USB Armory Enclosure https://inversepath.com/getusbarmory 10.-
USB Host Adapter https://inversepath.com/getusbarmory 10.-
32GB microSD with Debian installation https://inversepath.com/getusbarmory 30.-

You’ll need the at least the board and a microSD card that should fit your storage needs.

Installation

Step Description Picture
Prepare the microSD card First of all, download the image file with the operating system and already installed Interlock software that you can find here. At the time of writing release 2016.06.09 was the latest one. Be sure to verify the integrity of the downloaded file with the published hash on the site:
shasum -a 256 interlock-usbarmory-v2016.06.09.tgz
5ff99b3cc1543b22b0caae531472a4258bf43a90ee16df0c8f8e0e0906c69c69
interlock-usbarmory-v2016.06.09.tgz
If the result matches, extract the files from the archive:
tar zxf interlock-usbarmory-v2016.06.09.tgz
Go inside the created folder and execute following command on MacOS:
sudo dd if=interlock-usbarmory-v2016.06.09.raw of=/dev/diskX bs=1024
And on Linux:
sudo dd if=interlock-usbarmory-v2016.06.09.raw of=/dev/sdX bs=1M conv=fsync
Change __ to the accordingly to the name provided by your system.

For windows user I recommend to get the get 7zip and Rufus tools to accomplish the above mentioned tasks, but other zip and imaging tools should work too.
Prepare the hardware Either you’ll use the enclosure (highly recommended) or (if you’re like me) use some sort of electrical isolating tape and it will work just fine.
Insert the previously prepared microSD Careful not to cover the slot where the microSD will be placed (it’s not a slot instead you need to lift the small metal cover) and insert your microSD card.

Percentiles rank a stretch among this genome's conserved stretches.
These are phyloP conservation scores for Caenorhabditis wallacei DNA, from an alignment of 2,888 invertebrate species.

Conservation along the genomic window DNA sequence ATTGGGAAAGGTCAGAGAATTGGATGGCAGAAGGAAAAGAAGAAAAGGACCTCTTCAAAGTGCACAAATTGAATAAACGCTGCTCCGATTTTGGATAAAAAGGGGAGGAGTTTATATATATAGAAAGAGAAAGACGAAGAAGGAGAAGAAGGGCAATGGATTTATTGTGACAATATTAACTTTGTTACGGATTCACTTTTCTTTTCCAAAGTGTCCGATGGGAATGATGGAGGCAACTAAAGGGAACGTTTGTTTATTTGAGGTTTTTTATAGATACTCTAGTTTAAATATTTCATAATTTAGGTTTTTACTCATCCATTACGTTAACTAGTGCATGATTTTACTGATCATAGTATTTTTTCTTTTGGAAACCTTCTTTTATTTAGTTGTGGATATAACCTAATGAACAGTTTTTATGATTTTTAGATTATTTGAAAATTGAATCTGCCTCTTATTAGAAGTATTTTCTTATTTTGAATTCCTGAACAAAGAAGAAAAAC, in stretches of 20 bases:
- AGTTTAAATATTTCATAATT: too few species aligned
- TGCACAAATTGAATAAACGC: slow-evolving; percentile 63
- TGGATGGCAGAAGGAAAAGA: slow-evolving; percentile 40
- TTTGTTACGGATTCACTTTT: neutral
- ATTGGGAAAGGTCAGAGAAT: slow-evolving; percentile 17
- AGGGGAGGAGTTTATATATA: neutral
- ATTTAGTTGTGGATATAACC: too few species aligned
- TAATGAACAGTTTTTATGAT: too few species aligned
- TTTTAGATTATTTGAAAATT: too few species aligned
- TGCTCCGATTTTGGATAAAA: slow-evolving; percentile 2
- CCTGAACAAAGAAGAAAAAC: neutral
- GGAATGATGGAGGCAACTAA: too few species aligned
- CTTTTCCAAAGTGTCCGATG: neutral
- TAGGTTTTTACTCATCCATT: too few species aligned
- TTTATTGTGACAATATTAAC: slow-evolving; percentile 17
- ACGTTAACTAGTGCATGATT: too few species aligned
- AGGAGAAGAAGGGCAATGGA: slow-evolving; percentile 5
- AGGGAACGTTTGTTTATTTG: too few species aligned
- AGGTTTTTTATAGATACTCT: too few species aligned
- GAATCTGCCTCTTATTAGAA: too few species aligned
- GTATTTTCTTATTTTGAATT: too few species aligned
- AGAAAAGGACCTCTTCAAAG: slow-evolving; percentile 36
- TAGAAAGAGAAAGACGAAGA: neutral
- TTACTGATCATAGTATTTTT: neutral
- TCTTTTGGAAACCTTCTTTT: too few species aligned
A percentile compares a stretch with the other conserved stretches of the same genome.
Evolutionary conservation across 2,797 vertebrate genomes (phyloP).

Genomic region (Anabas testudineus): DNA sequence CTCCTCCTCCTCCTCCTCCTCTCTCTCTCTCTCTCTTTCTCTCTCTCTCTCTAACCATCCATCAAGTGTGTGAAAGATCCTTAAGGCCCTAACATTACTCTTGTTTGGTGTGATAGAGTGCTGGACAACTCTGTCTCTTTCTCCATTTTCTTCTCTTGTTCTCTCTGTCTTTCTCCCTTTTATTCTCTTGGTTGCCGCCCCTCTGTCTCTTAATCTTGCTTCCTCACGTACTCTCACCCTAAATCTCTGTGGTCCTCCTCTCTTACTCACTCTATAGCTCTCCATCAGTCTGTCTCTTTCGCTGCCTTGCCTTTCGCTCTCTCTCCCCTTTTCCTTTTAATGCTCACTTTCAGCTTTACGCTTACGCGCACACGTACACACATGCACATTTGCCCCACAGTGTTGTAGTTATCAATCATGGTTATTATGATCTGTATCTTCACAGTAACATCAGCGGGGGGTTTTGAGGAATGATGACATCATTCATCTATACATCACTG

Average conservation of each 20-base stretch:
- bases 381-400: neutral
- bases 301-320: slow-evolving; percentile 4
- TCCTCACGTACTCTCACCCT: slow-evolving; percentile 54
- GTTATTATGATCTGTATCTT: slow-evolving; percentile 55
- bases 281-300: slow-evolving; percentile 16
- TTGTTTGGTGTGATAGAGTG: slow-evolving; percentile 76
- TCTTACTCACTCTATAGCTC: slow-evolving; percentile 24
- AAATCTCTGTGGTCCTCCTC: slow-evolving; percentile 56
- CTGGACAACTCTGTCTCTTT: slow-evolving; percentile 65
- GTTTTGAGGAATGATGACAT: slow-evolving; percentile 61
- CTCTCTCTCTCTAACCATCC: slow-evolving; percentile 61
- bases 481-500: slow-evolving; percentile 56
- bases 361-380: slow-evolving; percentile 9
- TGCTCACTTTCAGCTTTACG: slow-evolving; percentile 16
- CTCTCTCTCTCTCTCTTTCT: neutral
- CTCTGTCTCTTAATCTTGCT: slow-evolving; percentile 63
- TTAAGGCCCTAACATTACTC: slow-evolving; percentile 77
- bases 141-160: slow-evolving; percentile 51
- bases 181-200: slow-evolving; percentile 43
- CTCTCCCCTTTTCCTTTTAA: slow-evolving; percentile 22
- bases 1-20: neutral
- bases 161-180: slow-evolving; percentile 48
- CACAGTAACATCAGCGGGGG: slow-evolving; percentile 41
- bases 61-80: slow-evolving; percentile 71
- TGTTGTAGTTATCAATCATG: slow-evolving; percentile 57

Insert the USB Armory in the USB slot The system on the chip will load the boot sector on the microSD and boot the Linux kernel. Now, keep in mind that we’ll be not accessing the system like an USB storage stick, but rather via network.
USB Ethernet Emulation Mode (EEM) First of all, the Armory will declare himself as a network adapter interface to your system using USB CDC Ethernet Emulation Model basically simulating a network over the USB bus. This is how the system protocols the events in his kernel logs:
Ethernet [AppleUSBCDCECMData]:
Link up on en8, 10-Megabit, Full-duplex, No flow-control, Port 1
And this is the network interface configuration afterwards:
en8: flags=8863<UP,BROADCAST,SMART,RUNNING,SIMPLEX,MULTICAST> mtu 1500
  ether 1e:39:4f:xx:xx:xx
  inet6 fe80::1c39:xxff:fexx:xxxx%en8 prefixlen 64 scopeid 0×14
  inet 10.0.0.2 netmask 0xffffff00 broadcast 10.0.0.255
  nd6 options=1<PERFORMNUD>
  media. autoselect (10baseT/UTP <full-duplex>)
  status. active
Network configuration The Armory will start a DHCP server providing the IP address 10.0.0.2 to your interface (otherwise you need to configure it manually) and this is how it looks in a simple schematic representation:
[server][Armory][10.0.0.1] <---USB-EEM---> [10.0.0.2][local-system][client]
System is ready At this point we should be able to access the USB Armory via the USB EEM generated network (10.0.0.0/24) – Let’s test it with a ping to 10.0.0.1:
john117$ ping 10.0.0.1
PING 10.0.0.1 (10.0.0.1): 56 data bytes
64 bytes from 10.0.0.1: icmp_seq=0 ttl=64 time=1.178 ms
64 bytes from 10.0.0.1: icmp_seq=1 ttl=64 time=0.728 ms
64 bytes from 10.0.0.1: icmp_seq=2 ttl=64 time=0.665 ms
^C
The Armory system is up and running.

Next steps

So far we’ve got to know the amazing USB Armory hardware and booted with Linux. In the next part of this article we’ll get to the Interlock configuration and usage.

About the Author

Andrea Covello

Andrea Covello has been working in information security since the 1990s. His strengths are in engineering, specializing in Windows security, firewalling and advanced virtualization.